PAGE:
We walked up and down both sides of our street, past where they would build the new high school just off Thirteenth Street in two years and had gone around the next block when Terry thumbed at the next street.
“Wanna try down there?” Terry said.
“I dunno,” I said loudly. “I bet the girls are too tired to go for more candy.”
The girls protested and so we went down the next street. Terry was probably trying to get to the little convenience store (did we call them that back then?) to get a couple of cans of soda and talk to the girl behind the counter. The first few houses on the street had their lights off. Terry looked around and pointed at a big space of open lots between the dark houses and a lit street on the other side.
“Take our hands,” he said. “Let’s go over there.”
I grabbed Debbie’s hand, Terry Grabbed Annie’s and we ran across the lots, Annie protesting about holding her brother’s hand. In the middle of the lot the wind whipped up and Debbie started crying. She’d dropped her pink wand with the star on the end. We were standing there wishing we’d brought a flashlight as I stared at the ground looking for a glint of light on glittery wand. I glanced up. Something was wrong. I looked all around.
I couldn’t see any of the lit houses or the street we had been heading for. There was a sudden roar of wind, and a loud, shrill noise; I hadn’t heard the word keening yet but that’s what it was. Terry grabbed my shoulder, he damn near pulled my arm out of the socket. His mouth was open and he pointed up. I looked up. We all did.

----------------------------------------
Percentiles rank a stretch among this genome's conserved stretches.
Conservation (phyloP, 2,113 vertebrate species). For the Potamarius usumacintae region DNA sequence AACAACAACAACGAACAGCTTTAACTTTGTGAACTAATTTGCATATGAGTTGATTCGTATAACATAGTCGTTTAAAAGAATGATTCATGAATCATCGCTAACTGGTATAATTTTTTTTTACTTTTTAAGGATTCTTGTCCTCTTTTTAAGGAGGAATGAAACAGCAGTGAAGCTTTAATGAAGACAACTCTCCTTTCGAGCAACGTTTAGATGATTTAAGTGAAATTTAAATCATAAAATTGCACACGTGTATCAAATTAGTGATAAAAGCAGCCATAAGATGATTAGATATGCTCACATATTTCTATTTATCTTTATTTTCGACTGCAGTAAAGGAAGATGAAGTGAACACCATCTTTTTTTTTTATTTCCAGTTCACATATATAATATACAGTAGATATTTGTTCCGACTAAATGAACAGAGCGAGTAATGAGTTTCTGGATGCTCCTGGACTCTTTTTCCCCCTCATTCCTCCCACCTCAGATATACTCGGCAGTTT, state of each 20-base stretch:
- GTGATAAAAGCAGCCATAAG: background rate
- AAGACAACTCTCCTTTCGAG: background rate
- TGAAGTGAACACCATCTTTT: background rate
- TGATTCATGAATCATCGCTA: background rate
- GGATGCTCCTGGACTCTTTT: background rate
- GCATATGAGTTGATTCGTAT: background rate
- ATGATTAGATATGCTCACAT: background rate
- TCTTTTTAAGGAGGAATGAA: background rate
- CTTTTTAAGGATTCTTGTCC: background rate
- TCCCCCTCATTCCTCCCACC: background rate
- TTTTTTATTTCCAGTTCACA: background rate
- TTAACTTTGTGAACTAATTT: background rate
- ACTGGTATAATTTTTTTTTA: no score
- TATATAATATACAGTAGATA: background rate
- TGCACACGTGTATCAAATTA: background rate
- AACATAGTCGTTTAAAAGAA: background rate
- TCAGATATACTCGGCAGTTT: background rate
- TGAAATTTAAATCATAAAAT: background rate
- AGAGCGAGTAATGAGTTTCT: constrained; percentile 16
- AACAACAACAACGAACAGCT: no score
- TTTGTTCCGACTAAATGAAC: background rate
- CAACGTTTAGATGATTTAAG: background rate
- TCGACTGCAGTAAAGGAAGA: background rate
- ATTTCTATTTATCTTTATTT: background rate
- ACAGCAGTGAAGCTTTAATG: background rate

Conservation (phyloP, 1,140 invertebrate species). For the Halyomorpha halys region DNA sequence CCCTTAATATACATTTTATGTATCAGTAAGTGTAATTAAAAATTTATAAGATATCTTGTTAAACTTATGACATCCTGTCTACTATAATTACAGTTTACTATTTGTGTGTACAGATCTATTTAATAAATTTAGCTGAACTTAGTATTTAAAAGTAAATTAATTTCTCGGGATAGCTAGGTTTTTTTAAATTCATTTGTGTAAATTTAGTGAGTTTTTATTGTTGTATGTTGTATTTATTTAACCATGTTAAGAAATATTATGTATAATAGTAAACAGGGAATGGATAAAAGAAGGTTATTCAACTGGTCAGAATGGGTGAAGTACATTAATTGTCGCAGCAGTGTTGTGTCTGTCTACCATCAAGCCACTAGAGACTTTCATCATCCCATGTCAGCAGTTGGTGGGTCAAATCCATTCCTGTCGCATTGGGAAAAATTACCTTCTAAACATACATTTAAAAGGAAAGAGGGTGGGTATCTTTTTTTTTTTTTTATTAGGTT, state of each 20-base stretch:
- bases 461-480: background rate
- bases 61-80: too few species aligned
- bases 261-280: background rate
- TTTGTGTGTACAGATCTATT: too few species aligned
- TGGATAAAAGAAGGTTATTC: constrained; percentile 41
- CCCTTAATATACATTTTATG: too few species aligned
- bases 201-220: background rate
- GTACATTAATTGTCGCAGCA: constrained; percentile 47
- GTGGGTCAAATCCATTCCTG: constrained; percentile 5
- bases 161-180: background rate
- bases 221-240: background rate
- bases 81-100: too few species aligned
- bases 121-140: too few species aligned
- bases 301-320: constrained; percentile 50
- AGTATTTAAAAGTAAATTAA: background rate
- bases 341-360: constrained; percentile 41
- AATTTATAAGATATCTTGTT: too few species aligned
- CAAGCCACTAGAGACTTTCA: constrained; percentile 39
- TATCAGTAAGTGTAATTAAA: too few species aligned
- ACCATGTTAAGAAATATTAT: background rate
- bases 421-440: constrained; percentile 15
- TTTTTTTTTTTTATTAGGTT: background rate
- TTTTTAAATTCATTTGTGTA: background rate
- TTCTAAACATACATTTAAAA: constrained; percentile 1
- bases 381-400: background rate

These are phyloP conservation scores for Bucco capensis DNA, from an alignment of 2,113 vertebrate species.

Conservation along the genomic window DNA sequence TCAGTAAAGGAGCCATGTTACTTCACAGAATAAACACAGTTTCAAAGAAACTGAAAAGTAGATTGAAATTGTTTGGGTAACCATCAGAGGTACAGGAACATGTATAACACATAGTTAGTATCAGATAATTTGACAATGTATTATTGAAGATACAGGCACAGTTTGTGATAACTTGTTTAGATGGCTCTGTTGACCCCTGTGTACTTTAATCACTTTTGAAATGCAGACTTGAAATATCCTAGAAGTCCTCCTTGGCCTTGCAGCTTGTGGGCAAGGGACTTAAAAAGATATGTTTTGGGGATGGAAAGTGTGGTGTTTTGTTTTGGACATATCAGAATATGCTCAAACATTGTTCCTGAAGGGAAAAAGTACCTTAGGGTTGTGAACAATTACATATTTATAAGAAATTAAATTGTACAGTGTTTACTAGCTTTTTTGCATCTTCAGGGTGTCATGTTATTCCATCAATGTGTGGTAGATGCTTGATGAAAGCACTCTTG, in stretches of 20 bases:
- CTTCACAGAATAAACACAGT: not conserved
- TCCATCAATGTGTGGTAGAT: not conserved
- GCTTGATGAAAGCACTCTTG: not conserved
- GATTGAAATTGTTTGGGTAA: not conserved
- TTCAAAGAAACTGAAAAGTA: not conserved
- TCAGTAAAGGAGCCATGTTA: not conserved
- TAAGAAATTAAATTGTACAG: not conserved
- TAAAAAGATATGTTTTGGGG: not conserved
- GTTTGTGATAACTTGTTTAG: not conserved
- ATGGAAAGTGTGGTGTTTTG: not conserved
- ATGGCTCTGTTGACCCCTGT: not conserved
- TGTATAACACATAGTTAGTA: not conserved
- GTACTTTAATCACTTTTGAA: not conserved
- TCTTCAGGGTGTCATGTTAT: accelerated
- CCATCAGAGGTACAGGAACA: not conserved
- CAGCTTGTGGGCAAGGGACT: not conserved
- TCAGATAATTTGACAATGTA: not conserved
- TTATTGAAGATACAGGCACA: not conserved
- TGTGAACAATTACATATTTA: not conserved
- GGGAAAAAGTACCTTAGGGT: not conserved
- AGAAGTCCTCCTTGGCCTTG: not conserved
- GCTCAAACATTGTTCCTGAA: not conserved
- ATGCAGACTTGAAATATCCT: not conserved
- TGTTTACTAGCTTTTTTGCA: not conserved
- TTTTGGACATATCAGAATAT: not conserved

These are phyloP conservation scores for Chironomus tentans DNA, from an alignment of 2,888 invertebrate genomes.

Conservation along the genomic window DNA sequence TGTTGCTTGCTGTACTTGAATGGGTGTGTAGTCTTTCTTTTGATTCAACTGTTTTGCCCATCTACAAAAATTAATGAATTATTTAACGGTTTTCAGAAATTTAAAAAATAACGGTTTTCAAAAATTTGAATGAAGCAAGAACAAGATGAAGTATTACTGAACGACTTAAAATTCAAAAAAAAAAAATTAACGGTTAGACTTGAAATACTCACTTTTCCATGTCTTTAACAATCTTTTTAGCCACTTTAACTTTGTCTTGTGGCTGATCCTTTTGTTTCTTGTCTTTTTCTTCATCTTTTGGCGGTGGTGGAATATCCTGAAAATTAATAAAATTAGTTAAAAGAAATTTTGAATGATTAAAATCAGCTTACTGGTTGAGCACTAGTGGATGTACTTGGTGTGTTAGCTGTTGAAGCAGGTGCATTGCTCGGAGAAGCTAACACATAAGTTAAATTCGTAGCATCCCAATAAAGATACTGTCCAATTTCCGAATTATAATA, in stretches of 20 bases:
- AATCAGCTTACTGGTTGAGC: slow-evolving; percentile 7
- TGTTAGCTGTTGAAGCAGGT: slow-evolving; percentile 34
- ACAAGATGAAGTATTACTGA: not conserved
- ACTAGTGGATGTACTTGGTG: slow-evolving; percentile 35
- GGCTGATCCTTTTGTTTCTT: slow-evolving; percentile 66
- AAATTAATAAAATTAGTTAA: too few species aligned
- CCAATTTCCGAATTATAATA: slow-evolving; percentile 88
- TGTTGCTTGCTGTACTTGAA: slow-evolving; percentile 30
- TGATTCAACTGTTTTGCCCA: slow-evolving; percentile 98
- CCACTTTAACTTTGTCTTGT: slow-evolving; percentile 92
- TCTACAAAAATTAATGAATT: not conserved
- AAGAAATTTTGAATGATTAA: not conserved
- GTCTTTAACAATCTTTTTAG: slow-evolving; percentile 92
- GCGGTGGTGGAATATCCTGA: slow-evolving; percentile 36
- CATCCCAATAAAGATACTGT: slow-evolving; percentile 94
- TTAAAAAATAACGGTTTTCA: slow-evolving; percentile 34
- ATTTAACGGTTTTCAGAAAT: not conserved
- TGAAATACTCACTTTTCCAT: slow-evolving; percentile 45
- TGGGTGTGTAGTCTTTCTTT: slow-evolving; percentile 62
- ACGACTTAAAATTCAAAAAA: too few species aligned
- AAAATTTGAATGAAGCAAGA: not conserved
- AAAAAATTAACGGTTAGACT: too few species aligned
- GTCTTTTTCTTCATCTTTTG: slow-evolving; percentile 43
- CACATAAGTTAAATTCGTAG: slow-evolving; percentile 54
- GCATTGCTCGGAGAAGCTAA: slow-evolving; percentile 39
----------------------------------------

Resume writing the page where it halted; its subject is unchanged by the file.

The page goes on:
There was a big, tinted, full Moon above us. A black shape was slowly drifting across its face, too solid to be a cloud. It fluttered like it was wrapped in something and beneath it clearly was the outline of a broom. It turned and seemed to be heading down towards us.
I scooped up Debbie, Terry pulled Annie and the three of us ran back the way we came. Terry probably wouldn’t have cared if I’d held his hand as we ran. In a few moments, we came back to where we’d been when Terry had suggested going down the street. I looked up. Starry sky. No Moon. We were out of breath. I set Debbie down. She was crying and clutching her bag.
To calm Debbie down we had to promise to go back towards their house and hit one of the side streets we hadn’t been on. Debbie got more candy. Terry and I talked about what we’d seen, trying to convince Annie and ourselves that it had been a torn trash bag blowing in front of a lit cloud or something. When we got the girls back to Terry’s house, we helped ourselves to some of the candy, sat on the front porch and talked about everything but what we’d seen.
It’s been almost fifty years since that Halloween in Kansas. But even today when the weather chills and the leaves turn orange for Fall I see that orange Moon and the eerie fluttering thing passing between it and us. I wake up and pull closer to the husband I met in college and I tell myself again that it was just something blowing in the Kansas wind that October night.
AUTHOR’S NOTE: I’ve taken liberties with the weather on Halloween 1975 (I don’t remember what it was actually, but there was no Moon) but I did go around the block with my best friend and his younger sisters on at least one Halloween. For those of us who remember the 60s and 70s, this is what it was like.
The Moon was a pretty good place to hold a concert, no sound outside the auditorium, so they could play as loud as they wanted.
I grinned at Duke seated right next to me. He loved this old music as much as I did.
The concert was a great idea, but the scheduling had been done months earlier. Ordinarily the only thing that went on in this hall was an instructional session, and sometimes stacking overflow crates.
Duke and I had been working double shifts unloading and loading shipments either on their way to Earth or on their way out from Earth. That gave us time to talk, but not much time for anything else. This was our first evening out, even if it was technically early morning on our section of the Moon.